The affected internet-connected models can be discovered by hackers or pranksters using simple internet scans like NMap and Shodan and remotely accessed to play an audio clip of their choosing, researchers said.
"This site, with no authentication, allows you to see information about the tracks now being played, what music libraries it knows about, what devices have ever connected to it to control it, and down to personal information such as emails associated with specific audio streaming services like Spotify", the report stated.
As well as playing any sound or voice command at will, the speakers also revealed the name of the Wi-Fi network they were connected to, and the owner's Spotify and Pandora username. Only a small fraction of Sonos and Bose speakers are vulnerable, but it's certainly a odd exploit to keep an eye out for. Since home assistants have access to several other internet connected devices, including door locks, this could pose serious security concerns to people who have turned their place into an internet connected, smart home.
For example, the researchers point out, if there's a smart speaker nearby, they could use their access to trigger commands.
Trend Micro has notified Sonos and Bose regarding the security vulnerabilities.
The researchers discovered a security vulnerability in a small proportion of speakers made by Bose and Sonos including the Sonos Play:1, Sonos One, and Bose SoundTouch products, according to a report in International Business Times.
The problem, it appears, is down to how straightforward connected speaker companies try to make setting up their devices.
If there's a poorly secured external network connection - such as hosting files accessible over the internet from a network-attached storage device, or running a game server - or a compromised IoT device already connected to that network, that combination could allow the hack. Trend Micro also found that there was an unauthenticated status site page being served by Sonos devices. She resorted to unplugging her speaker; you might just need to ensure that your network is properly protected, with no compromised devices or routers running default admin passwords.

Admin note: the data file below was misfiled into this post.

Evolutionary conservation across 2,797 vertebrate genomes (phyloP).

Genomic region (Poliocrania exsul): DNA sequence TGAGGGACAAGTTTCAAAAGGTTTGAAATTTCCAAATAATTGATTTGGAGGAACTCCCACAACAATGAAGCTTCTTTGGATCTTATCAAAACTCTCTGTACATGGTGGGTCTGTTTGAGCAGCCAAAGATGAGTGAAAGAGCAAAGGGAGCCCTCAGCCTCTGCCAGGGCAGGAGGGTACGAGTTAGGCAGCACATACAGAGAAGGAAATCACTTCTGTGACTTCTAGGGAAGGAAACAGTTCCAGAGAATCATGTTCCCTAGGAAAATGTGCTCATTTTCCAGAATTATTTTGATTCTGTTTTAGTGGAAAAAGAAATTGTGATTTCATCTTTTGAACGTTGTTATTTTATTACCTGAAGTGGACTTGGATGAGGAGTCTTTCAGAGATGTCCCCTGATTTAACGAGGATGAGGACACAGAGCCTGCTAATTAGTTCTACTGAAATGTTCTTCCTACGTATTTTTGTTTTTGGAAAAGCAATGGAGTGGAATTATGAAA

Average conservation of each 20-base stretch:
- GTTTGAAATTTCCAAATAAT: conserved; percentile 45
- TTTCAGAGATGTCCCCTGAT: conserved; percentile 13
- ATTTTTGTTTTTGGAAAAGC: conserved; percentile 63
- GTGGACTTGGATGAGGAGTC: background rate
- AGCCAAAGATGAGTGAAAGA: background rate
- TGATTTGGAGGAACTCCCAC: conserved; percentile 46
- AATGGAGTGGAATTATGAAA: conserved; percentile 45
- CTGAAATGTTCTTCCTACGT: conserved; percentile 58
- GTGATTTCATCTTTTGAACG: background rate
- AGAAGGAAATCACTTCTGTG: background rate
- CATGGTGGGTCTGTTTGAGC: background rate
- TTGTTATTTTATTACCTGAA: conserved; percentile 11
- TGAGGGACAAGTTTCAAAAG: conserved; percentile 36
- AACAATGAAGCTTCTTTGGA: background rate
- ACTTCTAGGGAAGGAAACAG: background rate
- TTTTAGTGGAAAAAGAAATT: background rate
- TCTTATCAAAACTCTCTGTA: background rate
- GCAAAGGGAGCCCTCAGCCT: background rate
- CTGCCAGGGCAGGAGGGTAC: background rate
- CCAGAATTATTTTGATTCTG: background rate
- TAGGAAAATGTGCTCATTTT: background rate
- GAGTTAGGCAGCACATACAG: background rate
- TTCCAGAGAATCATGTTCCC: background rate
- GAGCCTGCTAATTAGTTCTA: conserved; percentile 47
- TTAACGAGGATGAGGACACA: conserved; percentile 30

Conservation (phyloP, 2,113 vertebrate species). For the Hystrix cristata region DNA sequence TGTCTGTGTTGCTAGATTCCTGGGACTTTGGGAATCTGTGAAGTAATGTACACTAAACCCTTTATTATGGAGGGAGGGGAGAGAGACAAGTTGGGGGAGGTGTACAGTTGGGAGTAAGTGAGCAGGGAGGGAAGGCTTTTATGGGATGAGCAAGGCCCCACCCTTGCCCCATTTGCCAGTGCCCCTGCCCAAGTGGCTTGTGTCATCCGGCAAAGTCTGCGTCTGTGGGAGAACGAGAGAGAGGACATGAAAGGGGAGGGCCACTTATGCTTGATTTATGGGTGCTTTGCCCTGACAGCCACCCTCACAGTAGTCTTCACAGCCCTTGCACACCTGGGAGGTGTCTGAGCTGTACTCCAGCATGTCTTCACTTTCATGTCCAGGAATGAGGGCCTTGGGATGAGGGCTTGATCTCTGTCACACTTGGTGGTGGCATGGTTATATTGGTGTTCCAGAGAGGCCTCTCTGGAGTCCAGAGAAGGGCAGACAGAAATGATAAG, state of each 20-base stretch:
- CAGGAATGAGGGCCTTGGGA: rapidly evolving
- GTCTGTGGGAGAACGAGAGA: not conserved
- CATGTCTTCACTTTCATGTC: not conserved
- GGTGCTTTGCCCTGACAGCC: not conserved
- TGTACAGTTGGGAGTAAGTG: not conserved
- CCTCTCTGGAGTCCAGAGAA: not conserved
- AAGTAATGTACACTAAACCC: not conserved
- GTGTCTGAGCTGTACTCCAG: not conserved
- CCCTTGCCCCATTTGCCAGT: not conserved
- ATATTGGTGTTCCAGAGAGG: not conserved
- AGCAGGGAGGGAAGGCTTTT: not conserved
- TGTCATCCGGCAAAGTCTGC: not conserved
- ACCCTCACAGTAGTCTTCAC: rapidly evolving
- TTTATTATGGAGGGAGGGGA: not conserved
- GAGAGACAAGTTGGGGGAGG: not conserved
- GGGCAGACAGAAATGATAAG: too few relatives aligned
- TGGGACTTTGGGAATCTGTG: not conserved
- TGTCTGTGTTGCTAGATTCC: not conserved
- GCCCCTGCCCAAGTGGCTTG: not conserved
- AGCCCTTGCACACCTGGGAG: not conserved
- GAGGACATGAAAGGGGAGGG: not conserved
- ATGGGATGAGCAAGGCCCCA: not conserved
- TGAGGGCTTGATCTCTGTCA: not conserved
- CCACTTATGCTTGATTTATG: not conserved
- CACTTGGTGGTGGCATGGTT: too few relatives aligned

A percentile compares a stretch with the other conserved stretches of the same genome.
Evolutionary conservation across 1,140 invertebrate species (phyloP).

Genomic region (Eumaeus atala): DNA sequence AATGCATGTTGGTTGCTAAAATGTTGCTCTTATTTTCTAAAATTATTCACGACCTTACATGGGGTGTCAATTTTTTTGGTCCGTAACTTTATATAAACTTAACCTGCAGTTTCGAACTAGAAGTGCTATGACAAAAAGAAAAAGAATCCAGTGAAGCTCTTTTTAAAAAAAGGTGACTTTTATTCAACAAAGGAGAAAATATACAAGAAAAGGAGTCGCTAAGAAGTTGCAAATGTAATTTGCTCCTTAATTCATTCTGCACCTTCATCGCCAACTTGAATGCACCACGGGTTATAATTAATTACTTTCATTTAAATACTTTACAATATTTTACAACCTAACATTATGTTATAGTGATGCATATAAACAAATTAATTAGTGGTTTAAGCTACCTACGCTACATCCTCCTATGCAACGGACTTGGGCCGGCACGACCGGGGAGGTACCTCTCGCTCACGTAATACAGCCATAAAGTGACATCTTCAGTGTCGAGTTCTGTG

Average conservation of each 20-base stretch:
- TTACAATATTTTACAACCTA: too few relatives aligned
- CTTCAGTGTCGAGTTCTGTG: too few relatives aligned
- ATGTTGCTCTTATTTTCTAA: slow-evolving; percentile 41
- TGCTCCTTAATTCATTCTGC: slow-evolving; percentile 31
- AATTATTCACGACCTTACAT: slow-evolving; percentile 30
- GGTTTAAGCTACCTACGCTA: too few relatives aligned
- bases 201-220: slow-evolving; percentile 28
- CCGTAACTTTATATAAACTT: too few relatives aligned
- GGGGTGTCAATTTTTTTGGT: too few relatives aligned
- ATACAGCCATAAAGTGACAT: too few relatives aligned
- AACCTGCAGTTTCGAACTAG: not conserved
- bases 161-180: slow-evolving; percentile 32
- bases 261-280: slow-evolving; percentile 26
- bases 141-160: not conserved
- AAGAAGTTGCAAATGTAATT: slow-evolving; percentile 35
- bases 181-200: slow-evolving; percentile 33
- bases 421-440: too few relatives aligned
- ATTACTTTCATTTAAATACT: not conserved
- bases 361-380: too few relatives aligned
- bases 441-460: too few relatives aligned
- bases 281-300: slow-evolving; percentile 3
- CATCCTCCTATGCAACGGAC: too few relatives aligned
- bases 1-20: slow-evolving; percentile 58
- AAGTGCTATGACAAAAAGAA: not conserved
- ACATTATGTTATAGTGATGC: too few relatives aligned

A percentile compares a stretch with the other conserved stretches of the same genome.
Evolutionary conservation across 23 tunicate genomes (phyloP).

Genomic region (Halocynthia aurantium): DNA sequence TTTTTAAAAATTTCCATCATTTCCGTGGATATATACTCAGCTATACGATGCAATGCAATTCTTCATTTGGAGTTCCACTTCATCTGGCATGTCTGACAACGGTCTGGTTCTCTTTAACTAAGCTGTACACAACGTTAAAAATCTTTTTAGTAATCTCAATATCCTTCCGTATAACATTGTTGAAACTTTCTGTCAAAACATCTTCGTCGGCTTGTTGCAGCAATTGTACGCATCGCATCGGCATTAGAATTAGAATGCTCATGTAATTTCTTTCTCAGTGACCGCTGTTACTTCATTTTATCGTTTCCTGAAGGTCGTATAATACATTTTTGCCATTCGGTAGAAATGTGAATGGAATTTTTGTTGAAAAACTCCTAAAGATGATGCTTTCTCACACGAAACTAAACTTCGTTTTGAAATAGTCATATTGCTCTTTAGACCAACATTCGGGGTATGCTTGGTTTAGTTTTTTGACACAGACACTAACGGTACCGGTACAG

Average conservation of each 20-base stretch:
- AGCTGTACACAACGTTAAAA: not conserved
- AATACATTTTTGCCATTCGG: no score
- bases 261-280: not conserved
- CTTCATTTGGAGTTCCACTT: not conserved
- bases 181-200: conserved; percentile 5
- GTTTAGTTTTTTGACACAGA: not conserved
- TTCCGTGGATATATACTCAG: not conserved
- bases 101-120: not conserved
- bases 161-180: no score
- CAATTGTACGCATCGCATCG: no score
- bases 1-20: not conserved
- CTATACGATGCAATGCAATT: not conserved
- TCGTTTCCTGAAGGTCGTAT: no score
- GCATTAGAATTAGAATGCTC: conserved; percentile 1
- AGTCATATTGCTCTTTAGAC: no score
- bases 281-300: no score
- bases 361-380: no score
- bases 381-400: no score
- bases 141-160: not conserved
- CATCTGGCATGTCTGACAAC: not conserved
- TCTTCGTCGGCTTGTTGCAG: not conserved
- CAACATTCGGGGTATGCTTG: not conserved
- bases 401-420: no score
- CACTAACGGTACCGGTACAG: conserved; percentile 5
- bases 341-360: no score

A Sonos representative told Wired in an email that it is looking into the hacking more but stated this specific instance references a misconfiguration of a user's network and impacts a very small number of users. The Sonos flaws, in particular, could have enabled an attacker to gain information about Sonos users as well as potentially enabling limited control of a device to play songs. Did you receive any smart speakers over the past weekend? Another was access to a list of devices as well as shared folders that were on the same network as the test device.
All the same, this microcosm attack on certain speakers is likely to just be the tip of the IoT security iceberg. As such, even though simply getting access to a vulnerable Sonos device might initially just seem like a nuisance type of attack, there is the potential that the vulnerable device could become a launching point for a wider, more invasive attack. Moreover, in their eagerness to minimize installation headaches in order to maximize IoT adoption, manufacturers may be inadvertently leaving users' networks at risk.
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